Upper Charles River Valley

Following the Charles River from Boston is a journey through historic sites as well as places of scenic beauty with many opportunities to walk, run, bicycle, or take to the water.  For those who wish to explore the upper Charles River outside the I-95 corridor, some of the most scenic locations can be found in the Charles River Valley with its quiet, wooded trails and scenic open spaces, often referred to as natural “jewels” in the area.

Environmentalist Rita Barron, one of the first executive directors of the Charles River Watershed Association initiated a study of the area and worked with the U.S. Army Corps of Engineers to create the Natural Valley Storage area in the 1970s, preserving 8,000 acres of wetlands in the upper and middle watershed for future generations. These marshlands absorb heavy rainfall during storms then release the water during dry periods – providing natural flood control.

Mass Audubon’s Broadmoor Wildlife Sanctuary

In the Charles River Valley at the midpoint of the River’s course, the Massachusetts Audubon’s Broadmoor Sanctuary is situated in Natick and Sherborn near the meadows of Medfield and Millis and neighboring towns, with the Charles providing a continuous wildlife corridor.

The Broadmoor is one of 56 sanctuaries in Massachusetts protecting a wide diversity of plants and animal wildlife. The Massachusetts Audubon Society was founded in the late nineteenth century to conserve nature, research how best to achieve this, advocate for the environment, and educate the public.

Broadmoor Sanctuary is easily accessible from Route 16 where we pull into a shaded parking lot that is left unpaved to allow rainwater to percolate naturally through the ground. Already we are in a quiet place, this refuge for wildlife, away from the sounds of hurried drivers passing by on local roads or nearby highways, but closer to the sounds of birdsong in nearby meadows or the voices of children gathered in small groups making discoveries. We will begin our visit by walking up to the entrance of a small building retrofitted with solar panels and water-saving devices, a former horse barn on one of the farms that were entrusted to the sanctuary. Beyond the welcome desk where we can obtain a map and request information is a display of informative books and materials and beyond that a large meeting room often with photos or paintings on display and a setting for many indoor activities and meetings.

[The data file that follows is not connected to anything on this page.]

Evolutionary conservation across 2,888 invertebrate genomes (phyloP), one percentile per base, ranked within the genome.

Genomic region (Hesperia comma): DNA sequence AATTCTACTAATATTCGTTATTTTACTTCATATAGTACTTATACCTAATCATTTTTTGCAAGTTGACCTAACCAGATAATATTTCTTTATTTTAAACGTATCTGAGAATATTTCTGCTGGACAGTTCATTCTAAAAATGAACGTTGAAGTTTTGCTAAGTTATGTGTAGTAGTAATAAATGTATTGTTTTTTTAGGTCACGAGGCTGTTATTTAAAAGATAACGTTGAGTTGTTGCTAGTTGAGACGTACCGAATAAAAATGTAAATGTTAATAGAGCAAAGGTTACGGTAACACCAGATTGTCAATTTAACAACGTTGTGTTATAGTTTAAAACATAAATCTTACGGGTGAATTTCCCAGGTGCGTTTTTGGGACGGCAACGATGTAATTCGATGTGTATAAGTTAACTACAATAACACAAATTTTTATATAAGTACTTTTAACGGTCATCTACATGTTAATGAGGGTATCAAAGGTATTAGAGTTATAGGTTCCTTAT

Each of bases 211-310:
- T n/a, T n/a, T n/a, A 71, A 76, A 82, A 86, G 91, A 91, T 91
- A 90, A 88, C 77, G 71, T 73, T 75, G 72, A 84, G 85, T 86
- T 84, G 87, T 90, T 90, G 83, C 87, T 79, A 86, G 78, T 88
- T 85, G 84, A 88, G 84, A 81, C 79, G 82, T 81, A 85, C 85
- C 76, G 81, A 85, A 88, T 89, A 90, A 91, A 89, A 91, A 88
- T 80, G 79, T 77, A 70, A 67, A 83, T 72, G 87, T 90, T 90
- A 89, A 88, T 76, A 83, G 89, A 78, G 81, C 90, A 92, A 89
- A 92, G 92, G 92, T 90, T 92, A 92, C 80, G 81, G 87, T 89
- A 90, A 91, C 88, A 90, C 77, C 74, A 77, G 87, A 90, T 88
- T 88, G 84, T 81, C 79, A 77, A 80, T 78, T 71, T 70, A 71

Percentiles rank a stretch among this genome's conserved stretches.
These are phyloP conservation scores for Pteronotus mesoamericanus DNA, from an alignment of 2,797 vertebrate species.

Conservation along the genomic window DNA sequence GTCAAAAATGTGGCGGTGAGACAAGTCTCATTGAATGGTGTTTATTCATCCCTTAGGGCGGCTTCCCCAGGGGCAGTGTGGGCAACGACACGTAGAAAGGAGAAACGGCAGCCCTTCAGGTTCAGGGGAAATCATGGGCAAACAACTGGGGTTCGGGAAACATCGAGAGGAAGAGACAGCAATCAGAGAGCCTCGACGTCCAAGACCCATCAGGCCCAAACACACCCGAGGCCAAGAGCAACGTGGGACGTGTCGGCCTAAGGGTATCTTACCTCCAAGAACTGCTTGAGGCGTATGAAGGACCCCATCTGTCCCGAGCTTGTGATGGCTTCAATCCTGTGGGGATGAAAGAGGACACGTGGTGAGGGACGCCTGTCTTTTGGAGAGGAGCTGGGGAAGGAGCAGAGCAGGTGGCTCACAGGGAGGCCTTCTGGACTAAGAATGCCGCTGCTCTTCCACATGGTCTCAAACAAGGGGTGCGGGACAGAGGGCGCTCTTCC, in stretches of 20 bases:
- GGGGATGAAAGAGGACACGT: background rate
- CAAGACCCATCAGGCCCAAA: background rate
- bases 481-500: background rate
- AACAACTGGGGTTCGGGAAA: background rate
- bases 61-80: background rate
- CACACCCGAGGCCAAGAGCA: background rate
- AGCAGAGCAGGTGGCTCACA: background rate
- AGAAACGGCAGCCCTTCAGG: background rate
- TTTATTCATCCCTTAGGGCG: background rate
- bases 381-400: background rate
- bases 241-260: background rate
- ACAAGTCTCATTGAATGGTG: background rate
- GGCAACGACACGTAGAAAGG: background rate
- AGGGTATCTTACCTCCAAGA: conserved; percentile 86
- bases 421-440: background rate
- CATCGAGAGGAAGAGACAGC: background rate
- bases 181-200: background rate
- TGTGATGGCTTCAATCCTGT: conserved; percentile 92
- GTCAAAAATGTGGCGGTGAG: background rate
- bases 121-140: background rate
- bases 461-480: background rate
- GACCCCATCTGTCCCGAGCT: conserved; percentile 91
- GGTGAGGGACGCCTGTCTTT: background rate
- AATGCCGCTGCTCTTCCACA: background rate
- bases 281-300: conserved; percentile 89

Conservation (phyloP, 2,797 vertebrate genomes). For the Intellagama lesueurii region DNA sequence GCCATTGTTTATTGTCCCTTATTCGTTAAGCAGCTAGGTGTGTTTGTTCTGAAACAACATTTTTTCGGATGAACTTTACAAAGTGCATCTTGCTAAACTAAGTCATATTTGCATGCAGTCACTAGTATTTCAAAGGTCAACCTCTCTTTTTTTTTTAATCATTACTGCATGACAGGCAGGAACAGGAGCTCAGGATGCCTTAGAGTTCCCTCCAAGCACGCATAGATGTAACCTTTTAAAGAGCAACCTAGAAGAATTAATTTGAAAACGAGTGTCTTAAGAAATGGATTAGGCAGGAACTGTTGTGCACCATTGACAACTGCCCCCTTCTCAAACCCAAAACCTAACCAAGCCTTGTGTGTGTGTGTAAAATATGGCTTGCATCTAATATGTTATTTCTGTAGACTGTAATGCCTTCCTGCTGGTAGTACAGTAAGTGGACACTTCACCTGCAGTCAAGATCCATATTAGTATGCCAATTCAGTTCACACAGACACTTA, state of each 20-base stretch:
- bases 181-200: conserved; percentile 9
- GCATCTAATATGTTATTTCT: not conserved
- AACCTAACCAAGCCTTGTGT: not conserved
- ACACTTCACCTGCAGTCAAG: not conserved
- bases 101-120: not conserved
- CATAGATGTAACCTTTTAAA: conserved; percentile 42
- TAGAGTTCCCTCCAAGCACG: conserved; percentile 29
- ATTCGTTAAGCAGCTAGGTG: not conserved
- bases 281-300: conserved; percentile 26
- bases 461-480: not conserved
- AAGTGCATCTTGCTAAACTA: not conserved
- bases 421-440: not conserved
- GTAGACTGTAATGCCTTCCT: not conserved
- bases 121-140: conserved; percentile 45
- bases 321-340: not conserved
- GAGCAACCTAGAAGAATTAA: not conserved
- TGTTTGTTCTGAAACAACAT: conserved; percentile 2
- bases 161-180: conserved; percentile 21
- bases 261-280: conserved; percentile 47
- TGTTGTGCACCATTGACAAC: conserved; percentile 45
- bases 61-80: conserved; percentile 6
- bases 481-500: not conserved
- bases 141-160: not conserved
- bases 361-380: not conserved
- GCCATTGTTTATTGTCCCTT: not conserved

This 624-acre sanctuary is a wonderful place for nature study, photography, and walking along nine miles of well-marked trails through a variety of habitats from grassy meadows to shady woods with white pines bordered by ferns, along glacial landforms and large stone outcroppings, crossing boardwalks over marshlands and ponds with cattails and pond lilies, and following a footpath along a section of the Charles. Here is a place for all seasons and suited to people of varying ages and diverse abilities either independently or in groups. The experience is open to “All Persons” with trails where one can maneuver strollers, walkers, wheel chairs, and other assistive devices, or seeing-impaired visitors can enjoy descriptive audiotapes while resting on one of the benches.

We may observe beavers near their dams, wood ducks nesting, and painted turtles sunning themselves. One hundred fifty species of birds include the great horned owl, nuthatches, chickadees, herons, and red-winged blackbirds. Some of the mammals that live there are mink, muskrats, fishers, deer, foxes, beaver, and coyotes. The sounds of spring and summer may be those of wood frogs, peepers, and cicadas.

Tags: , , , , , , , , , , , , ,

About the Author